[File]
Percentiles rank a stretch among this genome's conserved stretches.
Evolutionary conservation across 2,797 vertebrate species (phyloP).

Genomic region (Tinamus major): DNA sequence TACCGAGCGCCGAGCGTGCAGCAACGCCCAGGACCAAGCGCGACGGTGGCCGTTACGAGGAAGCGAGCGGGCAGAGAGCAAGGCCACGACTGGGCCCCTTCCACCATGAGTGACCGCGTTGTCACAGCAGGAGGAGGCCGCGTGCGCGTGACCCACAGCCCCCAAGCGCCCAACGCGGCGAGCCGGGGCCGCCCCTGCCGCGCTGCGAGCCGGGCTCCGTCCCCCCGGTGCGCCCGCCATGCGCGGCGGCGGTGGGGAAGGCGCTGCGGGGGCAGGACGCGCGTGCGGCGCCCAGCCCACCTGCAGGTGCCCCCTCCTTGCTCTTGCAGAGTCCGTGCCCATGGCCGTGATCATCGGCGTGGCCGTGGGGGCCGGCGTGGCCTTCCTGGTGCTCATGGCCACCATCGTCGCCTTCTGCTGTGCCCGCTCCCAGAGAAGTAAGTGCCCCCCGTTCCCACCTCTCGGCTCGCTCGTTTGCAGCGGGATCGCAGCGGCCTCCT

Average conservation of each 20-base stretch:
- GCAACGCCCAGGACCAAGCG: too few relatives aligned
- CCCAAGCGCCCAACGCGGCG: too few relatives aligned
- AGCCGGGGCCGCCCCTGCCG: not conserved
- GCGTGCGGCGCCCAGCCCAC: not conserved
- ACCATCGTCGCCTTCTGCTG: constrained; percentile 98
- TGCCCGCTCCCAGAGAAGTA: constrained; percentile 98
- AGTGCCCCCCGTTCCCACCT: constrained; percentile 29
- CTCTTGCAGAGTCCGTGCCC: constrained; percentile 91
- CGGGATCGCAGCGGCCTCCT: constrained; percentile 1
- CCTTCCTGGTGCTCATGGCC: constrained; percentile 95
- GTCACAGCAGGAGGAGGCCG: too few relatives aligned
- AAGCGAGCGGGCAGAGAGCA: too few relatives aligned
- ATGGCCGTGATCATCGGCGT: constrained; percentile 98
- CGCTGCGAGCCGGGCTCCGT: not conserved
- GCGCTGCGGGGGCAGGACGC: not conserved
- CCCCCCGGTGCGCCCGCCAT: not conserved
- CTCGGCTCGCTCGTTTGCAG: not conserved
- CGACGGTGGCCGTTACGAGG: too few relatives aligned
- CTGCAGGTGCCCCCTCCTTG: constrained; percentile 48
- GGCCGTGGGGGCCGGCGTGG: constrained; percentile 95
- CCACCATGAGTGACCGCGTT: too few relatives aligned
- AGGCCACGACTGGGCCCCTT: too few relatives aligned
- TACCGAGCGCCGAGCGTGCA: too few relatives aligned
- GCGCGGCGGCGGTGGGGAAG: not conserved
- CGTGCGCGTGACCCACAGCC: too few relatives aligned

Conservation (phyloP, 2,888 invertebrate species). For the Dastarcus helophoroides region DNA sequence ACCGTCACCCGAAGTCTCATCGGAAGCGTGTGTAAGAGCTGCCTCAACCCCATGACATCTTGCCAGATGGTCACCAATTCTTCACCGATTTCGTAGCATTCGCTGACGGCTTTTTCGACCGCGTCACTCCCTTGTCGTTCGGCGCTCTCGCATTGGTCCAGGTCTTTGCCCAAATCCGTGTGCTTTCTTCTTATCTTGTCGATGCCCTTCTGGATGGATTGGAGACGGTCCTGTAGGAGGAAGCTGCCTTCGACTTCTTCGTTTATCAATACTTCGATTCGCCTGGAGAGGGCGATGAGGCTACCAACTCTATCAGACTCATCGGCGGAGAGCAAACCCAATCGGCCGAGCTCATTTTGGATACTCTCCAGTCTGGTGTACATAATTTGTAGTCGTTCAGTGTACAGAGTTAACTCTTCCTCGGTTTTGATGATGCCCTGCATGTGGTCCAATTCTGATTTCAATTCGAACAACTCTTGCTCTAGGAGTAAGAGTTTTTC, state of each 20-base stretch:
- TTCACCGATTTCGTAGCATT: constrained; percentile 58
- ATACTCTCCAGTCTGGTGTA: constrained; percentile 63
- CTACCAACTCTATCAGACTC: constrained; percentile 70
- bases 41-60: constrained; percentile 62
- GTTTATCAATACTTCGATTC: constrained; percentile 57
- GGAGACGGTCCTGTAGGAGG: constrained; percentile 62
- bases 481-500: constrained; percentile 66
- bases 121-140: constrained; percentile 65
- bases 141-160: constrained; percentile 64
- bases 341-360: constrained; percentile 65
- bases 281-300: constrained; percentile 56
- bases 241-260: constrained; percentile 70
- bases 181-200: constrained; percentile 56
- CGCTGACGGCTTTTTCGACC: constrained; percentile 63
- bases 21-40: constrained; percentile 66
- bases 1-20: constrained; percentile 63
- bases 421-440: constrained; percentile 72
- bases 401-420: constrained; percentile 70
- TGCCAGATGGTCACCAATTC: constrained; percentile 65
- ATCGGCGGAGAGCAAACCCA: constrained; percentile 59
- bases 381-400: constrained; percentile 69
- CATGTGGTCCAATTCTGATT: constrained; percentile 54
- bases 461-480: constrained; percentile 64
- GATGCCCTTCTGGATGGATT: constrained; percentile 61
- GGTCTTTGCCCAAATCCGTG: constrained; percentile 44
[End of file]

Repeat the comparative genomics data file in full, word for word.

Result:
Percentiles rank a stretch among this genome's conserved stretches.
Evolutionary conservation across 2,797 vertebrate species (phyloP).

Genomic region (Tinamus major): DNA sequence TACCGAGCGCCGAGCGTGCAGCAACGCCCAGGACCAAGCGCGACGGTGGCCGTTACGAGGAAGCGAGCGGGCAGAGAGCAAGGCCACGACTGGGCCCCTTCCACCATGAGTGACCGCGTTGTCACAGCAGGAGGAGGCCGCGTGCGCGTGACCCACAGCCCCCAAGCGCCCAACGCGGCGAGCCGGGGCCGCCCCTGCCGCGCTGCGAGCCGGGCTCCGTCCCCCCGGTGCGCCCGCCATGCGCGGCGGCGGTGGGGAAGGCGCTGCGGGGGCAGGACGCGCGTGCGGCGCCCAGCCCACCTGCAGGTGCCCCCTCCTTGCTCTTGCAGAGTCCGTGCCCATGGCCGTGATCATCGGCGTGGCCGTGGGGGCCGGCGTGGCCTTCCTGGTGCTCATGGCCACCATCGTCGCCTTCTGCTGTGCCCGCTCCCAGAGAAGTAAGTGCCCCCCGTTCCCACCTCTCGGCTCGCTCGTTTGCAGCGGGATCGCAGCGGCCTCCT

Average conservation of each 20-base stretch:
- GCAACGCCCAGGACCAAGCG: too few relatives aligned
- CCCAAGCGCCCAACGCGGCG: too few relatives aligned
- AGCCGGGGCCGCCCCTGCCG: not conserved
- GCGTGCGGCGCCCAGCCCAC: not conserved
- ACCATCGTCGCCTTCTGCTG: constrained; percentile 98
- TGCCCGCTCCCAGAGAAGTA: constrained; percentile 98
- AGTGCCCCCCGTTCCCACCT: constrained; percentile 29
- CTCTTGCAGAGTCCGTGCCC: constrained; percentile 91
- CGGGATCGCAGCGGCCTCCT: constrained; percentile 1
- CCTTCCTGGTGCTCATGGCC: constrained; percentile 95
- GTCACAGCAGGAGGAGGCCG: too few relatives aligned
- AAGCGAGCGGGCAGAGAGCA: too few relatives aligned
- ATGGCCGTGATCATCGGCGT: constrained; percentile 98
- CGCTGCGAGCCGGGCTCCGT: not conserved
- GCGCTGCGGGGGCAGGACGC: not conserved
- CCCCCCGGTGCGCCCGCCAT: not conserved
- CTCGGCTCGCTCGTTTGCAG: not conserved
- CGACGGTGGCCGTTACGAGG: too few relatives aligned
- CTGCAGGTGCCCCCTCCTTG: constrained; percentile 48
- GGCCGTGGGGGCCGGCGTGG: constrained; percentile 95
- CCACCATGAGTGACCGCGTT: too few relatives aligned
- AGGCCACGACTGGGCCCCTT: too few relatives aligned
- TACCGAGCGCCGAGCGTGCA: too few relatives aligned
- GCGCGGCGGCGGTGGGGAAG: not conserved
- CGTGCGCGTGACCCACAGCC: too few relatives aligned

Conservation (phyloP, 2,888 invertebrate species). For the Dastarcus helophoroides region DNA sequence ACCGTCACCCGAAGTCTCATCGGAAGCGTGTGTAAGAGCTGCCTCAACCCCATGACATCTTGCCAGATGGTCACCAATTCTTCACCGATTTCGTAGCATTCGCTGACGGCTTTTTCGACCGCGTCACTCCCTTGTCGTTCGGCGCTCTCGCATTGGTCCAGGTCTTTGCCCAAATCCGTGTGCTTTCTTCTTATCTTGTCGATGCCCTTCTGGATGGATTGGAGACGGTCCTGTAGGAGGAAGCTGCCTTCGACTTCTTCGTTTATCAATACTTCGATTCGCCTGGAGAGGGCGATGAGGCTACCAACTCTATCAGACTCATCGGCGGAGAGCAAACCCAATCGGCCGAGCTCATTTTGGATACTCTCCAGTCTGGTGTACATAATTTGTAGTCGTTCAGTGTACAGAGTTAACTCTTCCTCGGTTTTGATGATGCCCTGCATGTGGTCCAATTCTGATTTCAATTCGAACAACTCTTGCTCTAGGAGTAAGAGTTTTTC, state of each 20-base stretch:
- TTCACCGATTTCGTAGCATT: constrained; percentile 58
- ATACTCTCCAGTCTGGTGTA: constrained; percentile 63
- CTACCAACTCTATCAGACTC: constrained; percentile 70
- bases 41-60: constrained; percentile 62
- GTTTATCAATACTTCGATTC: constrained; percentile 57
- GGAGACGGTCCTGTAGGAGG: constrained; percentile 62
- bases 481-500: constrained; percentile 66
- bases 121-140: constrained; percentile 65
- bases 141-160: constrained; percentile 64
- bases 341-360: constrained; percentile 65
- bases 281-300: constrained; percentile 56
- bases 241-260: constrained; percentile 70
- bases 181-200: constrained; percentile 56
- CGCTGACGGCTTTTTCGACC: constrained; percentile 63
- bases 21-40: constrained; percentile 66
- bases 1-20: constrained; percentile 63
- bases 421-440: constrained; percentile 72
- bases 401-420: constrained; percentile 70
- TGCCAGATGGTCACCAATTC: constrained; percentile 65
- ATCGGCGGAGAGCAAACCCA: constrained; percentile 59
- bases 381-400: constrained; percentile 69
- CATGTGGTCCAATTCTGATT: constrained; percentile 54
- bases 461-480: constrained; percentile 64
- GATGCCCTTCTGGATGGATT: constrained; percentile 61
- GGTCTTTGCCCAAATCCGTG: constrained; percentile 44